How blockchain can improve agrifood

Since the meteoric rise of Bitcoin at the end of 2017, most people have heard the word blockchain. However, many see it almost synonymous to cryptocurrency, while it’s so much more. Blockchain can, for example, make a significant impact on agrifood. I will highlight a few examples here to illustrate how this technology is already generating value for food and farm.

But, what is blockchain then? The blockchain is essentially a dataset of transactions, a ledger. Different from the ledger as you know it, is that it is open, and public. Anyone who is authorised can read and write the data.
In order to let multiple users input data, this database needs to be auto-synchronised. All copies of the database are identical and synchronised immediately and simultaneously. The information is distributed across the network. However, that doesn’t mean that someone can secretly change the data. A core characteristic of blockchain is that it is immutable. Once information is entered it can’t be deleted or changed.

Blockchain for agrifood

The transparent and immutable aspect of blockchain makes it very suitable for tracking supply chains. It’s particularly efficient for agrifood supply chains.
Blockchain and agrifood are centrepieces in the Amsterdam based Food Integrity Blockchained (FIB) meetup. Hosted by The Fork, some of the 1.350 professionals in this network, from agrifood, tech and research, gather to learn from blockchain applications in agrifood. This makes blockchain much more concrete. These meetups facilitate collaboration and peer to peer learning.
Blockchain can improve the agrifood supply chain in 3 areas: risk reduction, optimisation and integrity. I will explain this with example use cases, some of which have been previously discussed at the FIB meetup.

Risk reduction

The first way in which blockchain can contribute to agrifood is by reducing risk. By tracking a product from farm to fork it is easier to prevent foodborne diseases.
You can for instance use blockchain to monitor the temperature of a product during its journey from farm to fork, ensuring product temperatures don’t exceed pre-set limits required to keep the product safe for consumption. ZetoChain is such an example that fixes special labels to food products and uses blockchain to monitor the temperature of its labels.
Another use case is monitoring ingredients and appliances used to manufacture a product to prevent allergens slipping in. ClearKarma collects data on ingredients and production processes, stores these with blockchain, preventing that undeclared allergens end up in food. Their data can show that there are no peanuts in a jar of pesto and that the appliances used in the production process of this jar weren't previously used to create peanut butter.
Blockchain can also serve for fast and effective recalls when something goes wrong with a product. You can track precisely and fast where products come from and recall only a fraction of a certain batch. Walmart uses blockchain for that, to increase food safety and ensure recalled products are taken off the shelves.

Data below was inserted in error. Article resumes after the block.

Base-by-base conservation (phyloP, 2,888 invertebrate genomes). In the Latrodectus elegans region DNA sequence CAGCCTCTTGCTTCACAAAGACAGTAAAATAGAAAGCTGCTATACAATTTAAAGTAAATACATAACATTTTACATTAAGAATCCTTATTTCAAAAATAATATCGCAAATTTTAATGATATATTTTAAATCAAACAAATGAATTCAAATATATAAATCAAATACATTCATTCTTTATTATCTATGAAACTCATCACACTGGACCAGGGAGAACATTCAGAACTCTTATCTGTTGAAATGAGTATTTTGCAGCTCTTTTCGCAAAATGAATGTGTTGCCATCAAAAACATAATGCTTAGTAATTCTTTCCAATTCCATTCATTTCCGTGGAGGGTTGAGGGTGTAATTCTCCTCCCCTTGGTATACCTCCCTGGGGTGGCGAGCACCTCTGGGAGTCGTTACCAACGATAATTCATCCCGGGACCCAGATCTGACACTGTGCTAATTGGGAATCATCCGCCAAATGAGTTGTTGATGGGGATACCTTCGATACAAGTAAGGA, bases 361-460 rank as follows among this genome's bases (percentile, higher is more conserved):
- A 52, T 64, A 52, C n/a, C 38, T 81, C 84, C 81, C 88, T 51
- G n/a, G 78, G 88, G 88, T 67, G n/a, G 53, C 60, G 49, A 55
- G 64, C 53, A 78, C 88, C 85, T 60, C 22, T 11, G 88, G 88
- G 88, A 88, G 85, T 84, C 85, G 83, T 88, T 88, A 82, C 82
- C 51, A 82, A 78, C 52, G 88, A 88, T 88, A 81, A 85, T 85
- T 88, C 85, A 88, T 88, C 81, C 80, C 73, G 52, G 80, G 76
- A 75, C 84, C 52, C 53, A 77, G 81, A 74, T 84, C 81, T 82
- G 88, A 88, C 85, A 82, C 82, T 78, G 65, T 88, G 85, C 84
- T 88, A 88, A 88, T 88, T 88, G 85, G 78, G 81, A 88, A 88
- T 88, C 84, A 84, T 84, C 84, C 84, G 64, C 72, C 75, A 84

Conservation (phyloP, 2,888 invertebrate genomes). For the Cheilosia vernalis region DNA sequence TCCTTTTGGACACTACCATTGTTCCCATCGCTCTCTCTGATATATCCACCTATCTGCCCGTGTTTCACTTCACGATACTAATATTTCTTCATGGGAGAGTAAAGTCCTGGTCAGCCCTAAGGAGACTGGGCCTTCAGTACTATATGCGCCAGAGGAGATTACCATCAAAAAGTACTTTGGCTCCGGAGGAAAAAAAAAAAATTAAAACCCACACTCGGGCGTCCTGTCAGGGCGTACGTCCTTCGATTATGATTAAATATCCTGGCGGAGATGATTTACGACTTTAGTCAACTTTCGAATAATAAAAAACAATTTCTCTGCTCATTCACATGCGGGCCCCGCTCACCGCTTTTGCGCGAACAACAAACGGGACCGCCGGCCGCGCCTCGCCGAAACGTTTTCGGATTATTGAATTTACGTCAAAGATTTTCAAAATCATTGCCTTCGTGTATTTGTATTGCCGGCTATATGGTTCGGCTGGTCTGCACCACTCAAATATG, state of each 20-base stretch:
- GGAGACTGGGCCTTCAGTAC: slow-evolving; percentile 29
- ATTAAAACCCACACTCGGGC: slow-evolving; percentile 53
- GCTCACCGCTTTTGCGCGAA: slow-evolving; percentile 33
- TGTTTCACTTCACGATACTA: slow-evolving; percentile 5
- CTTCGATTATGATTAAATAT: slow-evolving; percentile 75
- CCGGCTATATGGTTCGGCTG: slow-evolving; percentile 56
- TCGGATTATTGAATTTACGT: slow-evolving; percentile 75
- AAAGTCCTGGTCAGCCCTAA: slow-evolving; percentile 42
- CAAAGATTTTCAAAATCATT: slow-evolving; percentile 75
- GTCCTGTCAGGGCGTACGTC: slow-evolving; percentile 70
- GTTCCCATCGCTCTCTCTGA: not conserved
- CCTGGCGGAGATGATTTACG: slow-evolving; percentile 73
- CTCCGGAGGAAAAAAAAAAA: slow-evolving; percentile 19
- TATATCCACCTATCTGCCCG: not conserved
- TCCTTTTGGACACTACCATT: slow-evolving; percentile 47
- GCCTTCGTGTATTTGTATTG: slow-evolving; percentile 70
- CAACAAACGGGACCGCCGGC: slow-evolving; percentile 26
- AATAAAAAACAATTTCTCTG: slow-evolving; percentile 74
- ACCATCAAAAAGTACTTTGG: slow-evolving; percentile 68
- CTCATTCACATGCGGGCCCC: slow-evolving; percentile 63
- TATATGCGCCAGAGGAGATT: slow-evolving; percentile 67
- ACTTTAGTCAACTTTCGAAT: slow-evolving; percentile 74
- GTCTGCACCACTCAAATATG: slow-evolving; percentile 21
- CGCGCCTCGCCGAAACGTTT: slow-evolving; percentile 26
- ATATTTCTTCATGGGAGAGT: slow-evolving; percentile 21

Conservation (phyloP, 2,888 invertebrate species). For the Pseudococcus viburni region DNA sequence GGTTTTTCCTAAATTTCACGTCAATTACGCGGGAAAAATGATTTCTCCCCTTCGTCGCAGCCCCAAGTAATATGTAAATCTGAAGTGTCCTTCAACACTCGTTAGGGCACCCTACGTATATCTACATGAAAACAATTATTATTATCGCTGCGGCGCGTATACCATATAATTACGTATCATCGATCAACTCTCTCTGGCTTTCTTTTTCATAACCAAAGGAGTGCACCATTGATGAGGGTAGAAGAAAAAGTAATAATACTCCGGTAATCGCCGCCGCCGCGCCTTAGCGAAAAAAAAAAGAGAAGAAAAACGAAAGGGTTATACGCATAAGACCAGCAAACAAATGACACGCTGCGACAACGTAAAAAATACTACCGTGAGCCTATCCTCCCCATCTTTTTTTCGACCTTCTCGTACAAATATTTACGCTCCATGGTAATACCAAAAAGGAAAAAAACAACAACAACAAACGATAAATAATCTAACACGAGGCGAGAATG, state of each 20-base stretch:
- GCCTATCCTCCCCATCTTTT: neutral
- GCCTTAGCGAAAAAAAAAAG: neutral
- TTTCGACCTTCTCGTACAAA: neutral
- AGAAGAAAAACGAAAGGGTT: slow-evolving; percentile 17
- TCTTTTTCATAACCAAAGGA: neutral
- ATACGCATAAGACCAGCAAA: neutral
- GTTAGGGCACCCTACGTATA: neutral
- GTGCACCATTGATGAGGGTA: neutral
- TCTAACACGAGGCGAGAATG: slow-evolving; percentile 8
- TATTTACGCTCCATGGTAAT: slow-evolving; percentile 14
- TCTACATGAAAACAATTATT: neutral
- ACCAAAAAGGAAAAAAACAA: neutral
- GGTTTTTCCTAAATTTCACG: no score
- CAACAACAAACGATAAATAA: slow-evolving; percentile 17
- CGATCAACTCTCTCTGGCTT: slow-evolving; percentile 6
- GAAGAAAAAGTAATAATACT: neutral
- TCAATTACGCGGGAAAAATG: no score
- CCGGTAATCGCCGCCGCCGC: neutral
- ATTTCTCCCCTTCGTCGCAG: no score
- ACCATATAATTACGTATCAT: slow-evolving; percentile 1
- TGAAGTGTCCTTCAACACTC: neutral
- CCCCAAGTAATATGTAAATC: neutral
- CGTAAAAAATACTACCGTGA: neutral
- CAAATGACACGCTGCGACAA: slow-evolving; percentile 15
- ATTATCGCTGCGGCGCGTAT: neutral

With real-time information, knowing exactly what products are where at a certain time, you can manage your supply chain more effectively. There are blockchain solutions especially designed for supply chain management. One of those is OriginTrail. It enables data sharing with blockchain technology for supply chain optimisation.
A faster supply chain can be achieved by digitizing and automating paper trails involved in supply chains, such as certification. This has been explored by Wageningen University’s pilot study on table grapes, as well as CargoLedger, which uses blockchain technology as sort of a digital passport during a product’s journey through the supply chain.


There’re multiple ways to contribute to improved integrity. Optimisation makes supply chains more effective and hence leaves lower levels of waste. Since it’s easier to plan how much of a product should be at a certain place at a certain time, food waste decreases. Blockchain can also be leveraged to re-distribute surplus food, like the Goodr app does. Goodr helps restaurants send their leftovers to charities.
Another way in which blockchain can help to improve integrity in agrifood, is by settling farm payments with this technology, like Moyee coffee does. By making the supply chain more transparent with less intermediaries, larger shares of the profits can remain at farm level. Blockchain provides ways to inform consumers about payments throughout the chain and can go even further, consumers could for instance tip farmers directly.
A final interesting example that empowers farmers through blockchain is AgUnity. It provides smallholder farmers with a mobile phone to manage in- and outputs more efficiently.

More blockchain for agrifood

Of course, the examples mentioned in this article are just a few of a growing number of agrifood use cases. A good starting point to further educate yourself on this subject and discover new use cases is The Fork’s youtube channel.

Back to blog overview ›

Kirsten Coppoolse

COO of The Fork. The Fork is an Amsterdam based company that brings technology and especially blockchain technology to agrifood.

Sign up to the iOF2020 newsletter and join our community